Perhaps more than at any time since its inception, affirmative action has been under attack-in the judiciary, in state governments, and through voter initiatives. While the United States Supreme Court recently upheld the constitutionality of the affirmative action program at the University of Michigan Law School,1 it declared the undergraduate affirmative action policy unconstitutional.2 Affirmative action policies for undergraduates were declared unconstitutional at the University of Texas3 and the University of Georgia.4 In 1995, the University of California Board of Regents decreed that race could not be a factor in university admissions.5 Proposition 209(6) in California and Initiative 200(7) in Washington prohibit the government from giving race-based preferential treatment in public employment or public education.8 Such actions should not be surprising given the lack of public support for affirmative action. In 1996, a large majority of Americans as a whole, including over a third of African-Americans and over seventy percent of Hispanic-Americans, opposed affirmative action.9
A primary driving force behind this opposition to affirmative action is the principle of "color blindness," that is, the idea that race is an irrelevant characteristic that should not affect the university one can attend or the job one can obtain. While color blindness has widespread support,10 in this paper I demonstrate that adherence to this principle impedes economic efficiency when there has been past discrimination based on color.11 This result holds even if the past discrimination occurred in prior generations and no one living has been the direct victim of discrimination. I do not claim that discrimination has been eliminated. Rather, my point is simply that even if discrimination has been entirely eliminated, one can still justify affirmative action as an optimal response to past discrimination.
Thus, the argument for affirmative action in this paper is quite different from standard arguments for affirmative action. It does not depend on any value associated with diversity. It is not based on any particular conception of fairness or justice. The argument in this paper is simply that past discrimination based on color creates inefficiencies in the economy that persist across generations, making race a relevant characteristic for firms and universities to consider when looking to hire or admit the best candidates. In fact, race is still relevant even if the firm or university is able to observe the economic status of the candidate. That is, even if one is only concerned about economic efficiency, affirmative action based on economic disadvantage does not eliminate the need for affirmative action based on race.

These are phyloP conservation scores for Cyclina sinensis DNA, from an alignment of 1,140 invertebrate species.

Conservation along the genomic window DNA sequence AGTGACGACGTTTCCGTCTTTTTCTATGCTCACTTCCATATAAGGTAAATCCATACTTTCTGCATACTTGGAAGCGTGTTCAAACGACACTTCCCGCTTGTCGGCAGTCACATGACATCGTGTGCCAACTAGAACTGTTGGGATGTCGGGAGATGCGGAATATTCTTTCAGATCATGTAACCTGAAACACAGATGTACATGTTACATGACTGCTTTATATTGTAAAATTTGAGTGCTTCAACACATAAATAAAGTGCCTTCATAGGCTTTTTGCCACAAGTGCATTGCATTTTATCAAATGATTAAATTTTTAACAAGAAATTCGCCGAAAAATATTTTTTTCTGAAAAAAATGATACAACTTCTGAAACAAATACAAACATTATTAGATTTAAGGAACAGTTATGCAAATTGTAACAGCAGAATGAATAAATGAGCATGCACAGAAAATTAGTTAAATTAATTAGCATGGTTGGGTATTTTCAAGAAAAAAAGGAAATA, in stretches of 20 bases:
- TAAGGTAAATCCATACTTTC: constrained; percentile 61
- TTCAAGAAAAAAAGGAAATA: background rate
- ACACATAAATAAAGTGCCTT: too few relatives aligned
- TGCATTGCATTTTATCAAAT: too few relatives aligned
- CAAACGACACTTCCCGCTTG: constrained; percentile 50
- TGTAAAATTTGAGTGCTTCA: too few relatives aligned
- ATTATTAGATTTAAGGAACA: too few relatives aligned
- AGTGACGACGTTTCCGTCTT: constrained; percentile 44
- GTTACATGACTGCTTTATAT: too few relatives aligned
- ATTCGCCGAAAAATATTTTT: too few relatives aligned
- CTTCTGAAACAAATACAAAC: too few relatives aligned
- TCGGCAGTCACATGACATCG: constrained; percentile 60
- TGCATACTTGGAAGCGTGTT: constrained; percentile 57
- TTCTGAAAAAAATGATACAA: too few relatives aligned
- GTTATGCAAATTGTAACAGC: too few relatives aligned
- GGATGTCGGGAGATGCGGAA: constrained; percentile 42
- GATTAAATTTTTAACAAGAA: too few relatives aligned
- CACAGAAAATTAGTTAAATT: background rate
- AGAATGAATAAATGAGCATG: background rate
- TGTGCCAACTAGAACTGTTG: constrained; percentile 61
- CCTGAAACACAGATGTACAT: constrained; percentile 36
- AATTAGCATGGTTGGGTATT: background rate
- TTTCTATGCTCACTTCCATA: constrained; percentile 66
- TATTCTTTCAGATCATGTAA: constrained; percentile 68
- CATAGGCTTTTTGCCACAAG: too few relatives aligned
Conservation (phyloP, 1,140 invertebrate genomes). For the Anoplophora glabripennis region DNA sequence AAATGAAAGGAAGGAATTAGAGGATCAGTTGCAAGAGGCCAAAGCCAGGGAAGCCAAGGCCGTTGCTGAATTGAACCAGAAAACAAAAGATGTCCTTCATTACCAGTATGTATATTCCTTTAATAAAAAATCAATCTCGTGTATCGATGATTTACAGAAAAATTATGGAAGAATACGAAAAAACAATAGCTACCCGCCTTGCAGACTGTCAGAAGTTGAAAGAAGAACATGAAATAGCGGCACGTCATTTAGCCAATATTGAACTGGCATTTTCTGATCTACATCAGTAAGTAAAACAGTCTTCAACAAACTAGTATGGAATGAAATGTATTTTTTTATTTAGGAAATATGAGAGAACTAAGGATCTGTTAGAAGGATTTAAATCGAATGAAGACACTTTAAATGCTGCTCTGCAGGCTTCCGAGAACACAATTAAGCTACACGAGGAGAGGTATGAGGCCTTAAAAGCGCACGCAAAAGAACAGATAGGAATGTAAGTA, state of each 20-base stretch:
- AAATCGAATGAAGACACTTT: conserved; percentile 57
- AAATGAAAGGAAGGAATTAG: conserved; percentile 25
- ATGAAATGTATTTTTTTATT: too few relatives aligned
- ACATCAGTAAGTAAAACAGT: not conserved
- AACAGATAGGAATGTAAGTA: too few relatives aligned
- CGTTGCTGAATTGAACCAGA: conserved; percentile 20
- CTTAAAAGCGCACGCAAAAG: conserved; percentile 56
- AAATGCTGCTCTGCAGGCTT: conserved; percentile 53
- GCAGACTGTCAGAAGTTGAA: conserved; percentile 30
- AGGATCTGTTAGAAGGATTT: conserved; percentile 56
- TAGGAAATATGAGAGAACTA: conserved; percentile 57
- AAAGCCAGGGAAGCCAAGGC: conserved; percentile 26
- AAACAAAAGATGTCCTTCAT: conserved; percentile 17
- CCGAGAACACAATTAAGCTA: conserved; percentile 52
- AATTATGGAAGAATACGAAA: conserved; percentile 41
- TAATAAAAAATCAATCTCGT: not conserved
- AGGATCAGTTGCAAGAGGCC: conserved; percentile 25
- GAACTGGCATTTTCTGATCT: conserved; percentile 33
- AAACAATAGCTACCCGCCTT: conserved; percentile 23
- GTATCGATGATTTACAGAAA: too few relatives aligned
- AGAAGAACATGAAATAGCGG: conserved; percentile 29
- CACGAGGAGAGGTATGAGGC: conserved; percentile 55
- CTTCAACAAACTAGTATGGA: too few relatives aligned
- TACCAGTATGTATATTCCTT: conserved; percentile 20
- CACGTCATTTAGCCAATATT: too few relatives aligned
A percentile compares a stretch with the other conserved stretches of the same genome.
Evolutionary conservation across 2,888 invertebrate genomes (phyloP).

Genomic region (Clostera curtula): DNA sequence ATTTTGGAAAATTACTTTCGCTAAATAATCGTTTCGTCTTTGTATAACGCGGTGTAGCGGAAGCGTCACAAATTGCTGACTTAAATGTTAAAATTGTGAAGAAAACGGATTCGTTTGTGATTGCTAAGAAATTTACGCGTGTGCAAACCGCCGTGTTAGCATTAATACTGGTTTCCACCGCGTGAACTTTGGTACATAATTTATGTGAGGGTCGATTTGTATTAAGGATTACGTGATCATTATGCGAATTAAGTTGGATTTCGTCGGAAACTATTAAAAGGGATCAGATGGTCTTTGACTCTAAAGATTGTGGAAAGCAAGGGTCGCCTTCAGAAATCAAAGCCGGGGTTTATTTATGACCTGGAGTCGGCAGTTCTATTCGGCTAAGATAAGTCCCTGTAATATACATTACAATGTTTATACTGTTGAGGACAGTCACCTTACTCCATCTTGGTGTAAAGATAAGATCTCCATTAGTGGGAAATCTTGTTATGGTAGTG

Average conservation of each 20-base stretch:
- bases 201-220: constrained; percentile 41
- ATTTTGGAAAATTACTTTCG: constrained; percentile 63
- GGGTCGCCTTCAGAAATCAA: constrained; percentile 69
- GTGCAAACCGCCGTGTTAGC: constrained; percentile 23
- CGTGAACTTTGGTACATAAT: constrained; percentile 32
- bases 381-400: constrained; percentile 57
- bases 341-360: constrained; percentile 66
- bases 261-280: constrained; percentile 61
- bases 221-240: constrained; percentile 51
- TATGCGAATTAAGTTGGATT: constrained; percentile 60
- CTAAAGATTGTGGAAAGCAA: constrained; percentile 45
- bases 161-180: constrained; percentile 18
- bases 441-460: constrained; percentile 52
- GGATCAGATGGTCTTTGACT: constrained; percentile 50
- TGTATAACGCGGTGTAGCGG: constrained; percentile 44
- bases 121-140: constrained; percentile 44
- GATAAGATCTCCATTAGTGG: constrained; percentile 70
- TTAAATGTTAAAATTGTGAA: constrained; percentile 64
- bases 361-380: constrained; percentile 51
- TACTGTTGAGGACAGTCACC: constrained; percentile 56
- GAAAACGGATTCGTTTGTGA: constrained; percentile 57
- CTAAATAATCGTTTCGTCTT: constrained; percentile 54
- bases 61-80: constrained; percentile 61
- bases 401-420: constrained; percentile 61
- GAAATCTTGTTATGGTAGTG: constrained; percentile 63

The primary purpose of this paper is to present the argument that affirmative action is necessary for efficiency, regardless of whether affirmative action is constitutional. Because universities cannot implement an efficient, non-discriminatory admissions policy without taking race into account, affirmative action becomes a state necessity. This paper argues that, while the efficiency of affirmative action derives from the effects of past discrimination, the justification for using affirmative action is its necessity to improve the quality of a firm's hires or a university's students.
II. LEGAL FOCUS V. ACTUAL JUSTIFICATIONS AND PRACTICE
Due primarily to Justice Powell's opinion in Bakke,12 universities have tried to justify their affirmative action programs on the grounds that they are necessary to promote diversity, with ethnic diversity as only one factor.13 While the diversity rationale may be necessary for affirmative action programs to overcome judicial scrutiny,14 concern for diversity is not the primary reason that universities actually practice affirmative action. For example, while the University of Georgia's admissions policy considered twelve different factors that might contribute to a diverse student body, race received more weight than any other factor other than SAT score. …